Final Reflection Essay

There is a call for change, if not revolution, that is more powerful and cacophonous than anything my generations has heard so far. Annihilation mounts in a slow violence against humans. The real issue though is that the violence being committed is not dealt as fairly or indiscriminately as “humans” would suggest. Corporations with personhood and bigoted politicians make broad decisions that somehow keep themselves free from prosecution while destroying the lives of those deemed not worth the time or money. The corrupt ideologies that motive these people in power are actively being dissected in higher education, and what is being recognized is that the world we deal with today is not a result of a flapping butterfly’s wings in some remote corner or an invented universalism hidden somewhere inside every human. Continue reading “Final Reflection Essay”

The Stillness Free From Chaos

While thinking about this final blog post I began to ask myself the progressive thinkING question of what does it matter that we’ve been doing this? There’s a right answer to that question, but what I found to be more interesting was the entire opposite. There is a level where none of this matters and blog posting is something like a “momentary stay against confusion” (a partial quote from Robert Frost about the function of poetry). To extrapolate from the inherently grim idea that nothing matters, I’d like to add that there is an aspect of chaos that works to complicate the whole situation. This is what I’d like to explore in my final blog post. What does it mean that Jemisin’s characters don’t fully subscribe to nihilism in the face of annihilation? How has humanity survived in the Stillness for so long? I believe the answer lies in a consideration of philosophy and whether or not chaos truly is a force in the Stillness. Continue reading “The Stillness Free From Chaos”

Geologic Time Scales and Goosebumps

One of the most impressive qualities that I read the Stillness’ humans to have was their consideration of time and legacy in their decision making. After all, the Sanzed Empire was only able to maintain its power and the oppression of orogenes because it had a referenceable past that was hundreds of years old. This past is uncontestable because  they are able to dominate the Stillness as the victor and therefore the author of their origins. From this position they could squash opposition using their developed power structure. There is a perfection to this oppression despite it being so horrible and offensive to free speech sensibilities as well as the generally held belief that racism is bad. The length of this engineered past that is used to oppression orogenes is what I consider to be the most important aspect of Sanzed’s sustained power. Continue reading “Geologic Time Scales and Goosebumps”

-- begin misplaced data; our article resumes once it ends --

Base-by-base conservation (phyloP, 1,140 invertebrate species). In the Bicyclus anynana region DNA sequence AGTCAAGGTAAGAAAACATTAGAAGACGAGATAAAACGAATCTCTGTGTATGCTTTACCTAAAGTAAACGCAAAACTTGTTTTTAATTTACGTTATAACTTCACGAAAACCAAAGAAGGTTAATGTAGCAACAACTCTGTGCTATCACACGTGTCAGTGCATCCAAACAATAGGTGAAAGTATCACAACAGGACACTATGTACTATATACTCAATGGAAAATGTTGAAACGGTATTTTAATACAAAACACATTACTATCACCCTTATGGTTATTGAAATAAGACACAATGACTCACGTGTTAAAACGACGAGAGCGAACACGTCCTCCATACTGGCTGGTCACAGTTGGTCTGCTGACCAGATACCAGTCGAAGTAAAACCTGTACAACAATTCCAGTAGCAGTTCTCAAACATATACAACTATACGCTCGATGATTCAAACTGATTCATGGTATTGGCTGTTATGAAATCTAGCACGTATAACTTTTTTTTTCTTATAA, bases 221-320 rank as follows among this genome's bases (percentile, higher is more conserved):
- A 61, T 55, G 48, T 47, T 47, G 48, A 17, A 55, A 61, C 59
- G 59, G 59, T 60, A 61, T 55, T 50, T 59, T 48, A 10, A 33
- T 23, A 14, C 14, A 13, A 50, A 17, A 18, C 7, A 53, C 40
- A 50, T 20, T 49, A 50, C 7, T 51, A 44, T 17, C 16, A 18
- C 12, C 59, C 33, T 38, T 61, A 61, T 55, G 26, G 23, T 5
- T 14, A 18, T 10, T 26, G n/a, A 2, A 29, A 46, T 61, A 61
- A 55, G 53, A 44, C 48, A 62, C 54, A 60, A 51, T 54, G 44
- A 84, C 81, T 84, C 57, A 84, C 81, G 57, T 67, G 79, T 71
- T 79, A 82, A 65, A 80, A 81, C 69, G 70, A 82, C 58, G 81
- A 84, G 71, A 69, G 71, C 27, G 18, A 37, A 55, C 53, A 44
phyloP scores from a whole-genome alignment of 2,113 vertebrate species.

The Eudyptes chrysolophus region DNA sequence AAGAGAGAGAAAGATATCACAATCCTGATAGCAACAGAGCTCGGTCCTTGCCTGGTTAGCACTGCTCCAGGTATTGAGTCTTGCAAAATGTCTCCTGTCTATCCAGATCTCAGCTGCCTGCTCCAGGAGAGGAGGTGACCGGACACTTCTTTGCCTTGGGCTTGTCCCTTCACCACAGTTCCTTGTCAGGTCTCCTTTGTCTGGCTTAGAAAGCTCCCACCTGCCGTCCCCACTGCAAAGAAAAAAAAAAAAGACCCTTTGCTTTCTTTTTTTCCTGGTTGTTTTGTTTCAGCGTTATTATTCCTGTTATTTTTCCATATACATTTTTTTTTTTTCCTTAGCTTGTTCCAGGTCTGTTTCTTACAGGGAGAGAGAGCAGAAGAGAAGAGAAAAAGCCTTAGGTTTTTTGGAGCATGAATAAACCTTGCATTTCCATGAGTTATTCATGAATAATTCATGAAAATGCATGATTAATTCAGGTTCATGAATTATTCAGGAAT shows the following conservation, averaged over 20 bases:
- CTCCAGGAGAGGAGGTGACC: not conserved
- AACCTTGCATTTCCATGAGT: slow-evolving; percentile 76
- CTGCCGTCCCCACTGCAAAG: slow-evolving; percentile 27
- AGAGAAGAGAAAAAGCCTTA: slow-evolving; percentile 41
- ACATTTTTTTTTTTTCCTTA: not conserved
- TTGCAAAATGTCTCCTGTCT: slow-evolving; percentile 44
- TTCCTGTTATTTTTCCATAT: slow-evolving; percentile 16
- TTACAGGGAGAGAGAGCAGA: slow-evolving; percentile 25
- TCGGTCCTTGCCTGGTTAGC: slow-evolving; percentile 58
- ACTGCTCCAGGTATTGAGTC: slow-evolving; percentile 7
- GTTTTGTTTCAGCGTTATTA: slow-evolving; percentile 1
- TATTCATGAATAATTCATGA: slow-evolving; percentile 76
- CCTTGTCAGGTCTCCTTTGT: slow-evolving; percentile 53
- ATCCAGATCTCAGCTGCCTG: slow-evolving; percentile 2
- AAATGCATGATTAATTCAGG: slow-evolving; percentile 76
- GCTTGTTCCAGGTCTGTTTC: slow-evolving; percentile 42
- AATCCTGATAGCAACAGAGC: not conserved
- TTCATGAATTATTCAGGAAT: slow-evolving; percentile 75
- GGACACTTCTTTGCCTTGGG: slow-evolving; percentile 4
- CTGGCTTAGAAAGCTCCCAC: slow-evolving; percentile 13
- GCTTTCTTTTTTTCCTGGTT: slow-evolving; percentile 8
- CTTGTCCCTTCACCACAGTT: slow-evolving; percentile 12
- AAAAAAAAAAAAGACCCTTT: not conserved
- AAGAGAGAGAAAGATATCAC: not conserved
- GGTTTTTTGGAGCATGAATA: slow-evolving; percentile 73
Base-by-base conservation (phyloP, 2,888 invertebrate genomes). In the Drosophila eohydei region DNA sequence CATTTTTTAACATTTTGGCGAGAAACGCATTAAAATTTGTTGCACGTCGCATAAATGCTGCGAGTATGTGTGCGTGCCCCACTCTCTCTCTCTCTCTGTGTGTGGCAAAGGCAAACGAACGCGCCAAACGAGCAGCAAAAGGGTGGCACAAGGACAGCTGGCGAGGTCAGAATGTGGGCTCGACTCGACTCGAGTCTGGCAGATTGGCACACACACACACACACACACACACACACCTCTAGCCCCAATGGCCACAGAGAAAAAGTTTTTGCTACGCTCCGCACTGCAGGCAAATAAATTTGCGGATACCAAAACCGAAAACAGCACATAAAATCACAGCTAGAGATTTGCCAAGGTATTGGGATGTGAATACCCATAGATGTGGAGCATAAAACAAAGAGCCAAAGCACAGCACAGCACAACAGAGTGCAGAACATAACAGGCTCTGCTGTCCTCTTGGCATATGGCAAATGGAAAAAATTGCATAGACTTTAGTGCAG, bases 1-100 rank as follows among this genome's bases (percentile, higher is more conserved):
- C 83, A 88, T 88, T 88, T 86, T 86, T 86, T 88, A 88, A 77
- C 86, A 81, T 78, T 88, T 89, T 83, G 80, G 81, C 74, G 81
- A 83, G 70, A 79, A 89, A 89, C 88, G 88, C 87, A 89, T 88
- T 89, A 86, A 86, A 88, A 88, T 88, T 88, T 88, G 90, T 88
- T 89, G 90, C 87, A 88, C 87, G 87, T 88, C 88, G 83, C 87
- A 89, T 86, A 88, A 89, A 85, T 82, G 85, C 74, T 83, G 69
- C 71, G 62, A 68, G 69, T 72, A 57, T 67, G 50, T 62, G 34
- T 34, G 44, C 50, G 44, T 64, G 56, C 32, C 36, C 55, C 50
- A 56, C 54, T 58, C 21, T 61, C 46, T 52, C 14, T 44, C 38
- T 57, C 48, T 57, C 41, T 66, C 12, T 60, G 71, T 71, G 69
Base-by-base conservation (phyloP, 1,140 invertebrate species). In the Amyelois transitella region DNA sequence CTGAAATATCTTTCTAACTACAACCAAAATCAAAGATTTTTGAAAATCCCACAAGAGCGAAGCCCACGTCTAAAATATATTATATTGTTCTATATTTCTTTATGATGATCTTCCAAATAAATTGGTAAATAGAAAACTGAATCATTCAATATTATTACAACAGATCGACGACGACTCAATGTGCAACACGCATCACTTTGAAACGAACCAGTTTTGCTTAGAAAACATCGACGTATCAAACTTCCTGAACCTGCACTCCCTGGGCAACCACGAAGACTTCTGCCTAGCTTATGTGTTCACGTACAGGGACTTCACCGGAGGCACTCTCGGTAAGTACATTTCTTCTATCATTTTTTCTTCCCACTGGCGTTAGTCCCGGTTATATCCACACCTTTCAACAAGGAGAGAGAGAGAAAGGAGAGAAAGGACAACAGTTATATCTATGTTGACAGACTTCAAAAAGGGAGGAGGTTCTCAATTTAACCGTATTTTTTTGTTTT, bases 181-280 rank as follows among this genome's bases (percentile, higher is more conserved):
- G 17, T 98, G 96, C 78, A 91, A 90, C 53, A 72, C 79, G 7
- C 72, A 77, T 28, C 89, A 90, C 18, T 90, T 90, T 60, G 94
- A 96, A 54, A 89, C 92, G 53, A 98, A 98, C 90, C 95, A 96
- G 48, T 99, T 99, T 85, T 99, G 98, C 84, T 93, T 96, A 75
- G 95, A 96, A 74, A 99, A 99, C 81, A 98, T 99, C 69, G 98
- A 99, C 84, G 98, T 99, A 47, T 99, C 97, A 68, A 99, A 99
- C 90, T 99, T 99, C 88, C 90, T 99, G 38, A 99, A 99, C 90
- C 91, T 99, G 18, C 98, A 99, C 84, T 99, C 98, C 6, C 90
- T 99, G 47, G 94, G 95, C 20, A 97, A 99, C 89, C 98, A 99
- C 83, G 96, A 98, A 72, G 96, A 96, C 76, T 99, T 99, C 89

What children learn from colonizing Mars is the same thing we learn from comm organization

A year and a half ago I was a teacher-counselor for a summer camp that SUNY Geneseo hosts for Rochester City School District. That iteration of the camp was themed around Mars colonization and asked students to take up the cause of saving the human race or, at the very least, preserving it. The body that funded the camp required that the children partake in a STEM based curriculum, but I was pleased to find that we were able to work different aspects of social justice and art into the material we taught. Since our course title is getting at social justice in a mostly scientific context, I was reminded of the teachers at this STEM camp that were intent on getting students to understand community as much as they were understanding rudimentary rocket propulsion.

How Jemisin organized comms in the world of the Stillness was something that immediately reminded me of how my students had talked about organizing their Mars colonies. Continue reading “What children learn from colonizing Mars is the same thing we learn from comm organization”

Young orogenes as child soldiers

N. K. Jemisin first introduced us to the horror of the node-maintainers’ existence in The Fifth Season with their presence serving as a representation of institutional oppression and a public dependency on that oppression. Mistreatment of children is always an emotional subject but the rendering of the node-maintainers into coma states and selling their bodies is closer to a Dr. Mengele experiment than it is to being simply upsetting. As an educator, the welfare of children is my business and so I was deeply disturbed by the Fulcrum’s solution to quelling shakes. The existence and perpetuation of the node-maintainer network was something that we looked at in class as a reference to earthquake and tsunami monitoring stations that form nets over seismically active areas. This certainly captured the preventative aspect of the node-maintainers use but separated them from the obvious injustice of making the humanity of a person inert. I’d like to offer a different reading of the node maintainers in the Stillness as conscripts of the Fulcrum and something similar to modern day child soldiers. Continue reading “Young orogenes as child soldiers”

ACEs in the Stillness